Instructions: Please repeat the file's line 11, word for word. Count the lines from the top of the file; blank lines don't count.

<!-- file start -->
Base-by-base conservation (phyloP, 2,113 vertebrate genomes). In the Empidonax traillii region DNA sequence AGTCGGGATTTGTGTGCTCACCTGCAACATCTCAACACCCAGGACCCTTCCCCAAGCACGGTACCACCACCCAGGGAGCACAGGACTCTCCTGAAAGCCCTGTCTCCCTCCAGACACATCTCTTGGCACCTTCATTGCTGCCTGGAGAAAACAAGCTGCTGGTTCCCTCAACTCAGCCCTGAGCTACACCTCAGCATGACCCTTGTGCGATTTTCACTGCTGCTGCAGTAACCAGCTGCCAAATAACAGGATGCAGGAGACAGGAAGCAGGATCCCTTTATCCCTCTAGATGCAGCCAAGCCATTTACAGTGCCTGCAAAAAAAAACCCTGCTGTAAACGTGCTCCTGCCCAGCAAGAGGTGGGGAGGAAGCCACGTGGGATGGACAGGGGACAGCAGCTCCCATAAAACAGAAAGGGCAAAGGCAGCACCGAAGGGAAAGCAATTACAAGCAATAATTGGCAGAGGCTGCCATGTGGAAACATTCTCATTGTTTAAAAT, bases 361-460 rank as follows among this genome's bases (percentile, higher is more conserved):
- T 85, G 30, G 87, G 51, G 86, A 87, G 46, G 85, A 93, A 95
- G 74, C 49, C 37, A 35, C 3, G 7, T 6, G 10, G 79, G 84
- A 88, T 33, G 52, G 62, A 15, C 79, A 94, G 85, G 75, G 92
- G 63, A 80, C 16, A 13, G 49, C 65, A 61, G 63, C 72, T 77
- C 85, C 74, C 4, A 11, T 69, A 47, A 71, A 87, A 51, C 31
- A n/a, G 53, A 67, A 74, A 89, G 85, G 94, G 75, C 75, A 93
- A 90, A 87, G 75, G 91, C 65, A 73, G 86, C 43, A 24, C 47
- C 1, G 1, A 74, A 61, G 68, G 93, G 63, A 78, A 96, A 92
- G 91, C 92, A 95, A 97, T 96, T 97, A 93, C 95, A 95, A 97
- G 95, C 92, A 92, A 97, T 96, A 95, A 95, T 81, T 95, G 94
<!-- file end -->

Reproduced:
- G 95, C 92, A 92, A 97, T 96, A 95, A 95, T 81, T 95, G 94